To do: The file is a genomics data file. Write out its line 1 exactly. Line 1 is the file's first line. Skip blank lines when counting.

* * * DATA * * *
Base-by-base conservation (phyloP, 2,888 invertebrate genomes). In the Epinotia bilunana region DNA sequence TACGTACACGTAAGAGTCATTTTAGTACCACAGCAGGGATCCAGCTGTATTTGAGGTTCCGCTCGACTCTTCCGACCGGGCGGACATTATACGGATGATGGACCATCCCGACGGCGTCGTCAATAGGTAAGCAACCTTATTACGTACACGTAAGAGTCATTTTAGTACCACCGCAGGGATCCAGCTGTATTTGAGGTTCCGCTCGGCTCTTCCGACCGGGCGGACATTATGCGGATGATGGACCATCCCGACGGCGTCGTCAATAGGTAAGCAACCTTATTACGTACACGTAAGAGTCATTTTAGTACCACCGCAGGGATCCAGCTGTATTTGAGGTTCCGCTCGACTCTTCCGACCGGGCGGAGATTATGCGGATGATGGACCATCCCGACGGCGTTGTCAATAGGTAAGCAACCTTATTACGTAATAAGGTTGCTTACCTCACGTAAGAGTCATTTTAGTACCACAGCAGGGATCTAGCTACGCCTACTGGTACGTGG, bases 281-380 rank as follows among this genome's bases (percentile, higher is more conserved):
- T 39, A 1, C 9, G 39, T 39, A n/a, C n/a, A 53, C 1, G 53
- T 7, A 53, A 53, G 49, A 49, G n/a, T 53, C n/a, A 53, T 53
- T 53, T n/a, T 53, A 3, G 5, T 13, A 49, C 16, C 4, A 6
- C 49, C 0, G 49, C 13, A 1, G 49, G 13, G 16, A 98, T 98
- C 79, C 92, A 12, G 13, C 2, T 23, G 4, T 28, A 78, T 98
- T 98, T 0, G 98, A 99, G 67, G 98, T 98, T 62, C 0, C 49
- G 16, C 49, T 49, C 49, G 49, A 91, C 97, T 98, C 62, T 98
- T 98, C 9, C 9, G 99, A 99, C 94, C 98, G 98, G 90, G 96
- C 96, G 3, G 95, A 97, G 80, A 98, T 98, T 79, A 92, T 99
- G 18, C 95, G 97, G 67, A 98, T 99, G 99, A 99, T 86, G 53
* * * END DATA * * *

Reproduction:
Base-by-base conservation (phyloP, 2,888 invertebrate genomes). In the Epinotia bilunana region DNA sequence TACGTACACGTAAGAGTCATTTTAGTACCACAGCAGGGATCCAGCTGTATTTGAGGTTCCGCTCGACTCTTCCGACCGGGCGGACATTATACGGATGATGGACCATCCCGACGGCGTCGTCAATAGGTAAGCAACCTTATTACGTACACGTAAGAGTCATTTTAGTACCACCGCAGGGATCCAGCTGTATTTGAGGTTCCGCTCGGCTCTTCCGACCGGGCGGACATTATGCGGATGATGGACCATCCCGACGGCGTCGTCAATAGGTAAGCAACCTTATTACGTACACGTAAGAGTCATTTTAGTACCACCGCAGGGATCCAGCTGTATTTGAGGTTCCGCTCGACTCTTCCGACCGGGCGGAGATTATGCGGATGATGGACCATCCCGACGGCGTTGTCAATAGGTAAGCAACCTTATTACGTAATAAGGTTGCTTACCTCACGTAAGAGTCATTTTAGTACCACAGCAGGGATCTAGCTACGCCTACTGGTACGTGG, bases 281-380 rank as follows among this genome's bases (percentile, higher is more conserved):